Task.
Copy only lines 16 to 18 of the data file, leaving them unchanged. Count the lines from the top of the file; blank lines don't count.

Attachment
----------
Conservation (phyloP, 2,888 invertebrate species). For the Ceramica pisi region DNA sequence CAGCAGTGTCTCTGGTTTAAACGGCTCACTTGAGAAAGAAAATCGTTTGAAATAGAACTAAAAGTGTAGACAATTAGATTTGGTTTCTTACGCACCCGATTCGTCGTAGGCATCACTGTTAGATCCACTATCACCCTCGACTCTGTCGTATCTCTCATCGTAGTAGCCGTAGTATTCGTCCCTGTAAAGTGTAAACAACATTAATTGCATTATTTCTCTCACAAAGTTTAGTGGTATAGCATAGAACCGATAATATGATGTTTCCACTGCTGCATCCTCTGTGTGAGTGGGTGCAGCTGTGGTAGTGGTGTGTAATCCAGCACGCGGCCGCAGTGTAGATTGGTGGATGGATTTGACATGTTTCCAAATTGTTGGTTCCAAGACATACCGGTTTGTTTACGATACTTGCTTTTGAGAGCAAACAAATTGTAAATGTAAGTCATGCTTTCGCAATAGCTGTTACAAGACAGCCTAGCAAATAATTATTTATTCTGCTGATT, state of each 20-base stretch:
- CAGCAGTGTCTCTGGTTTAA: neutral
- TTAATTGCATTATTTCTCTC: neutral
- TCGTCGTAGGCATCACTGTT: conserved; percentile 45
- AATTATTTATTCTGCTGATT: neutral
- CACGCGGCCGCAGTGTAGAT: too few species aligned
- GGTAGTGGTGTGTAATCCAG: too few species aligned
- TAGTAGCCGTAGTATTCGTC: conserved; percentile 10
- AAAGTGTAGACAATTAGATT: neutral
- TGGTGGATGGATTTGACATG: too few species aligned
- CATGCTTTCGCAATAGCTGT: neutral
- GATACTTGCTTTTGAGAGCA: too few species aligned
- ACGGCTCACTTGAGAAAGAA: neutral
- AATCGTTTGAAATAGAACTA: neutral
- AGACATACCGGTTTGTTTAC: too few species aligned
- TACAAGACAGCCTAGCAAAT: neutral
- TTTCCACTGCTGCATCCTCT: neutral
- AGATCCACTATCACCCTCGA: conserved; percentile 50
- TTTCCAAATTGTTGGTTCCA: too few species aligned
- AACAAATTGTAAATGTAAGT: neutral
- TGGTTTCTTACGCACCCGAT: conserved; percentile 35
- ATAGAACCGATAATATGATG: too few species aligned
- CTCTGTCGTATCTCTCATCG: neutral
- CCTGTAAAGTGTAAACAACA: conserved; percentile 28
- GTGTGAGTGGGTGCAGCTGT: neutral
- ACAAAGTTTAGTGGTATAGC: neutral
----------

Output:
- TACAAGACAGCCTAGCAAAT: neutral
- TTTCCACTGCTGCATCCTCT: neutral
- AGATCCACTATCACCCTCGA: conserved; percentile 50